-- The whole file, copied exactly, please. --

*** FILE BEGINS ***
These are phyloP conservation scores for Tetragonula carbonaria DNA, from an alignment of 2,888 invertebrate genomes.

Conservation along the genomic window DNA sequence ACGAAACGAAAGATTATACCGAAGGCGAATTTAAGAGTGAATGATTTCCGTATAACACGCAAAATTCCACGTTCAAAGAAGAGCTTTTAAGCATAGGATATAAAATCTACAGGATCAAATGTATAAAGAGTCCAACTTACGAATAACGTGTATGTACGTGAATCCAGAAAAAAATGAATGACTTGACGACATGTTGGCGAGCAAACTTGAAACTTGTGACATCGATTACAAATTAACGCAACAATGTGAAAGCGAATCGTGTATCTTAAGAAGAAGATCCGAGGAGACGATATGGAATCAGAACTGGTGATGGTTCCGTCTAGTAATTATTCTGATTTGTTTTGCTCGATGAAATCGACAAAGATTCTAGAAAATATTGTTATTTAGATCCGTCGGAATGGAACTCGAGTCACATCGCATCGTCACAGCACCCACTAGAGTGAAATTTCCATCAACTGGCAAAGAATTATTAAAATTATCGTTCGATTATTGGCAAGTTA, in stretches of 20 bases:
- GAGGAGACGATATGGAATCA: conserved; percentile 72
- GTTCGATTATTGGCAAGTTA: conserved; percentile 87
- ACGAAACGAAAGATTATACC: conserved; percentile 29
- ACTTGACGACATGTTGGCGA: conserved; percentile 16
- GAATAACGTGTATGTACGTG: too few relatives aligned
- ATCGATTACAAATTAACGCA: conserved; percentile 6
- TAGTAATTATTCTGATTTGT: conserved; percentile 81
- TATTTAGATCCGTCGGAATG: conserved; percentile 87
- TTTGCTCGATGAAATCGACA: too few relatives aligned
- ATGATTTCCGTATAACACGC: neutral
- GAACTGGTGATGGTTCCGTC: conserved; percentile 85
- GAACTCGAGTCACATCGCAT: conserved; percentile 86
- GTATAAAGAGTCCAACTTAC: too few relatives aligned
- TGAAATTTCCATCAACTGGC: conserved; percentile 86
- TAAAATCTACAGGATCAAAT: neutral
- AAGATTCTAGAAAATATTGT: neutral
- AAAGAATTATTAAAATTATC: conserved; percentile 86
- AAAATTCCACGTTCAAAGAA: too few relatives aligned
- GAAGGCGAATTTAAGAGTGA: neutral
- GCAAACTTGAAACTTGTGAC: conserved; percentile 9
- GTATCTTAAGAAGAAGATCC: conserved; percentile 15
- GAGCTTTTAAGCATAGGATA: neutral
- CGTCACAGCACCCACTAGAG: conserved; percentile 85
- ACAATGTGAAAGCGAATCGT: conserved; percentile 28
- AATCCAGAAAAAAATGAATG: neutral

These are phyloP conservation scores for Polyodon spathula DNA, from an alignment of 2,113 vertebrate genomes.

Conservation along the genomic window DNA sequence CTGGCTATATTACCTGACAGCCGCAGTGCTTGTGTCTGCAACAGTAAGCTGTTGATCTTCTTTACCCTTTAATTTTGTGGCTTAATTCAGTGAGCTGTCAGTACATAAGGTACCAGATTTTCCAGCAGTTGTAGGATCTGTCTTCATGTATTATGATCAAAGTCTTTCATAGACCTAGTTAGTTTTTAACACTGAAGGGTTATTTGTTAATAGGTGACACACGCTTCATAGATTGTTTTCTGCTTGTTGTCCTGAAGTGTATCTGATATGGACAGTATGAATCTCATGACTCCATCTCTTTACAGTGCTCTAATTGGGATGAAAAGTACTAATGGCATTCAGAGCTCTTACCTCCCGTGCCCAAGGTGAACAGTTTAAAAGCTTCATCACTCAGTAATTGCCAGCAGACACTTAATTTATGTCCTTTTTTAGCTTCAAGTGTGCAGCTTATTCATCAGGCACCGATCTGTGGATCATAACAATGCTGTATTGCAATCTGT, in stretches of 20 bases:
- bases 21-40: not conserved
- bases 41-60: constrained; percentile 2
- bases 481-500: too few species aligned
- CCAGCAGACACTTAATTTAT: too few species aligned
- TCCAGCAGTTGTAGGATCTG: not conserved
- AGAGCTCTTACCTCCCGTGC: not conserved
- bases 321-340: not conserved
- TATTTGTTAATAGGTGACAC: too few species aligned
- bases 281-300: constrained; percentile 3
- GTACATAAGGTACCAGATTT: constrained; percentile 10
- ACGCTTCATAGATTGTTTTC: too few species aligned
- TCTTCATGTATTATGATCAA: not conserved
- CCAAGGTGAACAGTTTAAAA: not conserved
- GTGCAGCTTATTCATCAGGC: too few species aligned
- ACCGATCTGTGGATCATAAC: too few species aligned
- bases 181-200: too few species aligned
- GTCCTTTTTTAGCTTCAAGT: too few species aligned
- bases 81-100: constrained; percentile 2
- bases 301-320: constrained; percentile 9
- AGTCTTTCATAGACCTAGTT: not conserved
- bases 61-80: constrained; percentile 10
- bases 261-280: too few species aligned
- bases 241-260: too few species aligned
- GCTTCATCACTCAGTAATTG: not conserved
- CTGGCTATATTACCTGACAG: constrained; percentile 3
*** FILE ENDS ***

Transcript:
These are phyloP conservation scores for Tetragonula carbonaria DNA, from an alignment of 2,888 invertebrate genomes.

Conservation along the genomic window DNA sequence ACGAAACGAAAGATTATACCGAAGGCGAATTTAAGAGTGAATGATTTCCGTATAACACGCAAAATTCCACGTTCAAAGAAGAGCTTTTAAGCATAGGATATAAAATCTACAGGATCAAATGTATAAAGAGTCCAACTTACGAATAACGTGTATGTACGTGAATCCAGAAAAAAATGAATGACTTGACGACATGTTGGCGAGCAAACTTGAAACTTGTGACATCGATTACAAATTAACGCAACAATGTGAAAGCGAATCGTGTATCTTAAGAAGAAGATCCGAGGAGACGATATGGAATCAGAACTGGTGATGGTTCCGTCTAGTAATTATTCTGATTTGTTTTGCTCGATGAAATCGACAAAGATTCTAGAAAATATTGTTATTTAGATCCGTCGGAATGGAACTCGAGTCACATCGCATCGTCACAGCACCCACTAGAGTGAAATTTCCATCAACTGGCAAAGAATTATTAAAATTATCGTTCGATTATTGGCAAGTTA, in stretches of 20 bases:
- GAGGAGACGATATGGAATCA: conserved; percentile 72
- GTTCGATTATTGGCAAGTTA: conserved; percentile 87
- ACGAAACGAAAGATTATACC: conserved; percentile 29
- ACTTGACGACATGTTGGCGA: conserved; percentile 16
- GAATAACGTGTATGTACGTG: too few relatives aligned
- ATCGATTACAAATTAACGCA: conserved; percentile 6
- TAGTAATTATTCTGATTTGT: conserved; percentile 81
- TATTTAGATCCGTCGGAATG: conserved; percentile 87
- TTTGCTCGATGAAATCGACA: too few relatives aligned
- ATGATTTCCGTATAACACGC: neutral
- GAACTGGTGATGGTTCCGTC: conserved; percentile 85
- GAACTCGAGTCACATCGCAT: conserved; percentile 86
- GTATAAAGAGTCCAACTTAC: too few relatives aligned
- TGAAATTTCCATCAACTGGC: conserved; percentile 86
- TAAAATCTACAGGATCAAAT: neutral
- AAGATTCTAGAAAATATTGT: neutral
- AAAGAATTATTAAAATTATC: conserved; percentile 86
- AAAATTCCACGTTCAAAGAA: too few relatives aligned
- GAAGGCGAATTTAAGAGTGA: neutral
- GCAAACTTGAAACTTGTGAC: conserved; percentile 9
- GTATCTTAAGAAGAAGATCC: conserved; percentile 15
- GAGCTTTTAAGCATAGGATA: neutral
- CGTCACAGCACCCACTAGAG: conserved; percentile 85
- ACAATGTGAAAGCGAATCGT: conserved; percentile 28
- AATCCAGAAAAAAATGAATG: neutral

These are phyloP conservation scores for Polyodon spathula DNA, from an alignment of 2,113 vertebrate genomes.

Conservation along the genomic window DNA sequence CTGGCTATATTACCTGACAGCCGCAGTGCTTGTGTCTGCAACAGTAAGCTGTTGATCTTCTTTACCCTTTAATTTTGTGGCTTAATTCAGTGAGCTGTCAGTACATAAGGTACCAGATTTTCCAGCAGTTGTAGGATCTGTCTTCATGTATTATGATCAAAGTCTTTCATAGACCTAGTTAGTTTTTAACACTGAAGGGTTATTTGTTAATAGGTGACACACGCTTCATAGATTGTTTTCTGCTTGTTGTCCTGAAGTGTATCTGATATGGACAGTATGAATCTCATGACTCCATCTCTTTACAGTGCTCTAATTGGGATGAAAAGTACTAATGGCATTCAGAGCTCTTACCTCCCGTGCCCAAGGTGAACAGTTTAAAAGCTTCATCACTCAGTAATTGCCAGCAGACACTTAATTTATGTCCTTTTTTAGCTTCAAGTGTGCAGCTTATTCATCAGGCACCGATCTGTGGATCATAACAATGCTGTATTGCAATCTGT, in stretches of 20 bases:
- bases 21-40: not conserved
- bases 41-60: constrained; percentile 2
- bases 481-500: too few species aligned
- CCAGCAGACACTTAATTTAT: too few species aligned
- TCCAGCAGTTGTAGGATCTG: not conserved
- AGAGCTCTTACCTCCCGTGC: not conserved
- bases 321-340: not conserved
- TATTTGTTAATAGGTGACAC: too few species aligned
- bases 281-300: constrained; percentile 3
- GTACATAAGGTACCAGATTT: constrained; percentile 10
- ACGCTTCATAGATTGTTTTC: too few species aligned
- TCTTCATGTATTATGATCAA: not conserved
- CCAAGGTGAACAGTTTAAAA: not conserved
- GTGCAGCTTATTCATCAGGC: too few species aligned
- ACCGATCTGTGGATCATAAC: too few species aligned
- bases 181-200: too few species aligned
- GTCCTTTTTTAGCTTCAAGT: too few species aligned
- bases 81-100: constrained; percentile 2
- bases 301-320: constrained; percentile 9
- AGTCTTTCATAGACCTAGTT: not conserved
- bases 61-80: constrained; percentile 10
- bases 261-280: too few species aligned
- bases 241-260: too few species aligned
- GCTTCATCACTCAGTAATTG: not conserved
- CTGGCTATATTACCTGACAG: constrained; percentile 3